The authors then proceed to discover what support can be mustered for their hypothesis in the authorities for Christian origins. It can briefly be said that for the migration of Jesus’s family to France the evidence is about as strong or as weak as it is for the journey of Joseph of Arimathea to Glastonbury; the most that can be said for Jesus’s marriage is that it is never explicitly stated that he was not married; and it can be said of the view (a later addition to the hypothesis) that there was no crucifixion, not at least of Jesus, that it flies in the face of all the evidence we have. Nonetheless, with great ingenuity, they make out a case for their theory by drastically reinterpreting and adding to the Biblical record. It is here that, for one reviewer, confidence in their methods collapses, partly because, in the excitement of pursuing their quarry their objectivity falters, partly because there are serious errors (not just slips) in their account.
On the one hand, they write that nothing is known about the author of the Fourth Gospel, and that there is no reason to think that his name was John; on the other, that, according to tradition and ‘certain early Christian writers’, the Magdalene, Martha, Lazarus and Joseph of Arimathea were taken to Marseilles. There is strong support for John as the author of the Fourth Gospel in the second century; of the other story there is no mention earlier than the ninth. They assign a relatively late date to the Gospels, thinking that they were revised after AD 70 to give them a pro-Roman and anti-Jewish bias: it is the more surprising that practically no reference is made to what are incontestably the earliest surviving Christian writings, the Epistles of St Paul – these would give no support to any of their theses. The authors are even wider of the mark when they write: ‘Of the five thousand extant early manuscript versions of the New Testament, not one predates the fourth century. The New Testament, as it exists today, is essentially a product of fourth-century editors and writers – custodians of orthodoxy, “adherents of the message”, with vested interests to protect.’ This entirely ignores the discoveries made in Egypt in the last century: we now possess much of Luke, almost all of John in manuscripts written before the middle of the third century, not to mention small fragments of the First and Fourth Gospels from the second century. In none of these can support be found for the rewriting and censoring which they assume to have taken place under Constantine. They then compare the Gospels to their disadvantage with the Nag Hammadi codices, works of quite a different genre: they are mostly mystical treatises and revelations, not biographies; they were composed later than the Gospels and generally assume their existence. To some of these the authors attribute a ‘unique veracity’ because, composed for an Egyptian, not a Roman audience, they escaped censorship and revision in the interests of orthodoxy. But Egypt, with its capital Alexandria, was as much a part of the Roman Empire as other provinces were: the codices were originally written in Greek for a Greek or Greco-Roman audience, and what we possess are translations into Coptic.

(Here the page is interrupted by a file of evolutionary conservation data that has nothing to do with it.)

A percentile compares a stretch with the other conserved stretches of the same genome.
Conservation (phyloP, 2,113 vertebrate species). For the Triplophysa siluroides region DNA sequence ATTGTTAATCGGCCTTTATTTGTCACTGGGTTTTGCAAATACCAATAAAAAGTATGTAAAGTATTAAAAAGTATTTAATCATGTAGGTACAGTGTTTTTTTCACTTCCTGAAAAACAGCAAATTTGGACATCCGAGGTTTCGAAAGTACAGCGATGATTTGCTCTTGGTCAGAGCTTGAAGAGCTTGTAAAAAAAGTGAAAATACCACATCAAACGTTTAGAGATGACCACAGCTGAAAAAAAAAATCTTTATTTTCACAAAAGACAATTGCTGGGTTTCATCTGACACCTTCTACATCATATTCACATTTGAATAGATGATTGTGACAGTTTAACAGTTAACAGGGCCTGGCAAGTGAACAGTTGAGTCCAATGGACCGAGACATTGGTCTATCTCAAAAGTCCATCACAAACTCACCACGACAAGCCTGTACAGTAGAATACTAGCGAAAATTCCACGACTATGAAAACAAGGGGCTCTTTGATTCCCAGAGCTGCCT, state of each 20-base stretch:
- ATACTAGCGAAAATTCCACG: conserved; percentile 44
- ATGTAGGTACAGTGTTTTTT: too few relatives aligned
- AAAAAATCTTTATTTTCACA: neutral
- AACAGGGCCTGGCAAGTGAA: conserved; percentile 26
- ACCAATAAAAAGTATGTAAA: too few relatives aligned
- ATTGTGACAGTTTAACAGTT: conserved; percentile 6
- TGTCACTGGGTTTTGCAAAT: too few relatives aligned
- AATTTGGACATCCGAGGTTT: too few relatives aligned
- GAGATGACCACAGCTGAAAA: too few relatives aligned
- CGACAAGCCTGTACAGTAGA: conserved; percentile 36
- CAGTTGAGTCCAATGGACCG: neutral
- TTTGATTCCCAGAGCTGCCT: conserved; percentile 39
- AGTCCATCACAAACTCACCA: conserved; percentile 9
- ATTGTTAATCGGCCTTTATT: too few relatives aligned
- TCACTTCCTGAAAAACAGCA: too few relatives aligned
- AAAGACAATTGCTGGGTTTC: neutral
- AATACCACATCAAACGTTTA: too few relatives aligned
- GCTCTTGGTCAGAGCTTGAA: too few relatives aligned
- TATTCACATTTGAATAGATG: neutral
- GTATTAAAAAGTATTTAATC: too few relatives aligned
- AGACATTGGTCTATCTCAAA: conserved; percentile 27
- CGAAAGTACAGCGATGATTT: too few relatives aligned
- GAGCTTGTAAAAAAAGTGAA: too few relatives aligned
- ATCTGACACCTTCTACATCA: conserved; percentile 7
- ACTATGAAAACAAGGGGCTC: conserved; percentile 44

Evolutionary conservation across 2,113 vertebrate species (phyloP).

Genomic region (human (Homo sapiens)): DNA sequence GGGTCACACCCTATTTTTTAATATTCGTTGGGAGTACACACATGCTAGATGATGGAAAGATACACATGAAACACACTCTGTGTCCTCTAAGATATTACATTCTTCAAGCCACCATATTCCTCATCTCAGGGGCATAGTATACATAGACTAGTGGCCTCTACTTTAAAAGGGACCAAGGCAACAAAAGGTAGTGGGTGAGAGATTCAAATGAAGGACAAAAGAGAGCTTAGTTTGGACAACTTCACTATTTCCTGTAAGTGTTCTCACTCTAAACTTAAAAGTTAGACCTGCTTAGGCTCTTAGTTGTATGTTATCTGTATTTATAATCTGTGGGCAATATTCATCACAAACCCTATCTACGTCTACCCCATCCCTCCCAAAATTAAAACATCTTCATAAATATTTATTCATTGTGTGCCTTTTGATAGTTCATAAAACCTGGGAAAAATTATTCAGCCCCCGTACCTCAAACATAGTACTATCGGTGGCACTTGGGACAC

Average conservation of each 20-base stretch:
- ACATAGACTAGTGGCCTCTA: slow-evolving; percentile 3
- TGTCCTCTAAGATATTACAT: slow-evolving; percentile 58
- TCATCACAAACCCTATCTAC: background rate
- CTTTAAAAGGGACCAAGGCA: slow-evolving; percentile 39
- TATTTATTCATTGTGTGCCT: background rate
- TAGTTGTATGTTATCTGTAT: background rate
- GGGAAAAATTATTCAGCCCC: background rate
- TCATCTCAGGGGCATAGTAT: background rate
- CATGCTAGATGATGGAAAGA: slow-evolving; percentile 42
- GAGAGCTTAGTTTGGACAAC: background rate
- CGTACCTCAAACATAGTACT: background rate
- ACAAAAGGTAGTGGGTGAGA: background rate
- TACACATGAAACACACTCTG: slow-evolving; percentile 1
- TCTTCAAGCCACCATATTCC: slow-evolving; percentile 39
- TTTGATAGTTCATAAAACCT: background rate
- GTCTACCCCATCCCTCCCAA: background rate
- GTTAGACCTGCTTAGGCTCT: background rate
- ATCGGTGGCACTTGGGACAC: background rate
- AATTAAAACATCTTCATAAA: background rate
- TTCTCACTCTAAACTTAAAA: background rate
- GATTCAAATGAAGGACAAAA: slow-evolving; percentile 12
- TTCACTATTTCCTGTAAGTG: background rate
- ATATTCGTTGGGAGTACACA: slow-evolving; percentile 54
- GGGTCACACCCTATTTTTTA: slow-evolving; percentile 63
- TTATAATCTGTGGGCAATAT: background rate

Jesus is presented as the ‘priest king who never reigned’, the heir to the throne by virtue of his descent from David (were there no other descendants of David?), whose attempt to seize the throne ended in his condemnation to death, if not his execution, for treason by the Romans. In their account of the trial and ‘crucifixion’ speculation runs riot. The story of Barabbas they describe as a clumsy fabrication and his release as being unprecedented: in fact, there is an excellent parallel to it in an account of a trial held before the Prefect of Egypt in AD 85. And in discussing the account of how Joseph of Arimathea asked Pilate for the body of Jesus, they state that soma was a word ‘only applied to a living body’. It is also regularly used of a corpse throughout Greek literature, from Homer onwards.
They do not regard their hypothesis as proven, only as extremely probable, but they add that they have abundant evidence that the Prieuré de Sion can provide conclusive proof. Perhaps the publication of this book will lead the Prieuré to disclose their hand. Meanwhile two questions need to be answered. On their version of what happened in Jerusalem, why should the descendants of an unsuccessful petty usurper be of interest to Jews (to whom Jesus would be one of several failed Messiahs), to pagans to whom a disturbance in a remote province would be a matter of little consequence, or indeed to Christians? They would have no reason to regard the offspring of a prophet with awe and reverence if the offspring’s very existence threatened the basis of their faith. And if the intimates of Jesus all fled the country, either with him or leaving him dead, where in the face of total failure was the motive power for the creation and growth of the Church, detested by the Jews and intermittently persecuted by the Romans?
The authors must, however, be given credit for the skill with which they have constructed an apparently coherent whole out of very intricate and varied material and for producing a very readable book. The hypothesis remains preposterous.
Lives of Jesus fall into two classes: the first, academic studies which reflect contemporary scholarship and in default of new evidence pose new questions to the existing material; the second, works of personal exploration with a quota of scholarship and more than a dash of fiction or imaginative reconstruction. The late Desmond Stewart’s book (which Alan Neame, who introduces it, neatly describes as an ‘intuitive biography’) belongs to the second class. Though it draws on scholarship, it is not a book for scholars; his reading, though wide, was patchy (nothing written in German appears in his bibliography) and his grasp of the historical and linguistic background is at times uncertain.